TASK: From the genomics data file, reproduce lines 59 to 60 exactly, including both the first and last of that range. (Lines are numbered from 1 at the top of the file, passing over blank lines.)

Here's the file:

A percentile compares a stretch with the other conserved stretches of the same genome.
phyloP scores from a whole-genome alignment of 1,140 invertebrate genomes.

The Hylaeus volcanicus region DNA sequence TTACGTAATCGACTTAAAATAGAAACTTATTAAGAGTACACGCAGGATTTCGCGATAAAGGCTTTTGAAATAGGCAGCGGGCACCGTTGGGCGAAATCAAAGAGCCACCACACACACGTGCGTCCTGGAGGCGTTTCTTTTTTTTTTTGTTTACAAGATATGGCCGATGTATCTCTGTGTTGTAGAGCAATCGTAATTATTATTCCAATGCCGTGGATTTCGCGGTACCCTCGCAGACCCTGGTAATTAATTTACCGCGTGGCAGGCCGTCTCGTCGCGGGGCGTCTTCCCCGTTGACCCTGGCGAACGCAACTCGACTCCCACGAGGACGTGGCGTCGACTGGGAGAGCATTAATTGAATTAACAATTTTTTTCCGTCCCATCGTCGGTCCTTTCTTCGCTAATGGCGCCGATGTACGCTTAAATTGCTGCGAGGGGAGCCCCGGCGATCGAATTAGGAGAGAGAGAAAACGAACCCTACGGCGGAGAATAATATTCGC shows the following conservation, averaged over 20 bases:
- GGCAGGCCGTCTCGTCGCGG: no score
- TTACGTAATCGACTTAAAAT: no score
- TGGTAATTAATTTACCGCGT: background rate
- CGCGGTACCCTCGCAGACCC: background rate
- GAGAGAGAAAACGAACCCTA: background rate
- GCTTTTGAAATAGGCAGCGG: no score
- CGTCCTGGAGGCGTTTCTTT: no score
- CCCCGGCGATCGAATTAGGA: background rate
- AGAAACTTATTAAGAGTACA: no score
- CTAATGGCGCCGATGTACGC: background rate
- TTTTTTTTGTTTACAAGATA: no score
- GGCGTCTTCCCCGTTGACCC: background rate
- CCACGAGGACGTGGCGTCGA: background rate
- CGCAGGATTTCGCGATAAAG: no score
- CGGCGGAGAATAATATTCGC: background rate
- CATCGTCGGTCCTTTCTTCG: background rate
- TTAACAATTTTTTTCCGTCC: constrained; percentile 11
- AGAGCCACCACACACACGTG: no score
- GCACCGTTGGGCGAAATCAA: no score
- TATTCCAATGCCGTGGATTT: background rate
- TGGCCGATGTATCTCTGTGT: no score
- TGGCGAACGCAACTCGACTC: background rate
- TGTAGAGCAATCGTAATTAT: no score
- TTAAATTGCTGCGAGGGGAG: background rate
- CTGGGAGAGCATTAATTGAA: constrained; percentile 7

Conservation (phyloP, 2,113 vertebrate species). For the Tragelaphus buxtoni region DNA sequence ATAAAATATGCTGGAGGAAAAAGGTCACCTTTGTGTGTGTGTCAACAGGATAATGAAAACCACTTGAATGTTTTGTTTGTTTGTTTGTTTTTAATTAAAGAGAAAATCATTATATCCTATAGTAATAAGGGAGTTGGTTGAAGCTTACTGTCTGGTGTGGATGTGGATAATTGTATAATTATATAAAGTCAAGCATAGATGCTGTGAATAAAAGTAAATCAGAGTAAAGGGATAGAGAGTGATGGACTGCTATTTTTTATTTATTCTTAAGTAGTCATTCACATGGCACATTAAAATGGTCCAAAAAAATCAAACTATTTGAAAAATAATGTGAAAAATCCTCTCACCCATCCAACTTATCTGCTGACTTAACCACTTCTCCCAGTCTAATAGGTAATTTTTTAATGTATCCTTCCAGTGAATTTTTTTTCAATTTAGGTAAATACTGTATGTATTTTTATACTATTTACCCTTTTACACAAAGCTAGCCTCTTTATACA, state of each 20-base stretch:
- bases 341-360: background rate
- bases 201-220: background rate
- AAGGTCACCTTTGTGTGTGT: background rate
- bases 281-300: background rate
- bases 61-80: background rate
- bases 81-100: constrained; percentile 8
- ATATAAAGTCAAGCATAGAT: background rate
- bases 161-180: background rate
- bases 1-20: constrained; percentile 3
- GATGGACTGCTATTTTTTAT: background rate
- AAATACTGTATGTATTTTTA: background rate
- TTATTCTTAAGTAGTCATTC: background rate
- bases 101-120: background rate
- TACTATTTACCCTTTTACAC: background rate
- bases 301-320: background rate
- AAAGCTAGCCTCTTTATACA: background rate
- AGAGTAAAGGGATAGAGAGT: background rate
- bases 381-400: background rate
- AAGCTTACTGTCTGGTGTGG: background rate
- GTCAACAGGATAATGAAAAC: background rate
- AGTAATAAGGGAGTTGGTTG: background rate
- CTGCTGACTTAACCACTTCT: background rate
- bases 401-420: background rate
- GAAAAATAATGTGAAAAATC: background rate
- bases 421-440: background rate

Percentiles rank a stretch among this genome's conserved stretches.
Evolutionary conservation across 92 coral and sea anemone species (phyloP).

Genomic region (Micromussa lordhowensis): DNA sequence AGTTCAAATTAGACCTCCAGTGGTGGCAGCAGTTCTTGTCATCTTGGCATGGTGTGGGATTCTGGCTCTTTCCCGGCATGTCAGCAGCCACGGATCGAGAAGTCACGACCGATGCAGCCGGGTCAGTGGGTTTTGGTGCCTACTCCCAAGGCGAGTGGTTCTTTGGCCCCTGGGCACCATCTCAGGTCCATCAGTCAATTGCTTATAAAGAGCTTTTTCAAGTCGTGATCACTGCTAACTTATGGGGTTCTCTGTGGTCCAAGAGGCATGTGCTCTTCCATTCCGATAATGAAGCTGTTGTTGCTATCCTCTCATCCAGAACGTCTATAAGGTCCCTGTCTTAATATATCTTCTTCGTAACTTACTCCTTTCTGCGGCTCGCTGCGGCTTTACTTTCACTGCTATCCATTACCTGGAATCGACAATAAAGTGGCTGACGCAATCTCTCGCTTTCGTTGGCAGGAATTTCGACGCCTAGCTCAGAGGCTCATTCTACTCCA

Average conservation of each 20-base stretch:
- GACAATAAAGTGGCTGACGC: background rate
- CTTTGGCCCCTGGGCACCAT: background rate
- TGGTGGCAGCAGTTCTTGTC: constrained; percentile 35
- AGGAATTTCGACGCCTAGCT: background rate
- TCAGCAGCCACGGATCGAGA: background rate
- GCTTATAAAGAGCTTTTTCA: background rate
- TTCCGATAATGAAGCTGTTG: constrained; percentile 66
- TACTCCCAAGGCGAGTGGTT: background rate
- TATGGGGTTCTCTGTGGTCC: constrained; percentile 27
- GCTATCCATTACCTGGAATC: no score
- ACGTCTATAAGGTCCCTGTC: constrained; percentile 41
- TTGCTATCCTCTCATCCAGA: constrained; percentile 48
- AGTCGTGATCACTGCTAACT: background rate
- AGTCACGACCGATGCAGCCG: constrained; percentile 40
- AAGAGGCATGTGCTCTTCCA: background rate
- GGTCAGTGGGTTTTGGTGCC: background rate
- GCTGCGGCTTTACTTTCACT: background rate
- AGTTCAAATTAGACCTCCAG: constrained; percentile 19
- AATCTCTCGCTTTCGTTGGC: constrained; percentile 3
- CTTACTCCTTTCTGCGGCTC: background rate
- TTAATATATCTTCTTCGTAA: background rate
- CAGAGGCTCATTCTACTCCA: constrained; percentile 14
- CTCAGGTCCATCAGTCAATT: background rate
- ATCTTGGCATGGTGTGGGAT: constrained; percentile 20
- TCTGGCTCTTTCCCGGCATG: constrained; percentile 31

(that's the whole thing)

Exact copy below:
- GACAATAAAGTGGCTGACGC: background rate
- CTTTGGCCCCTGGGCACCAT: background rate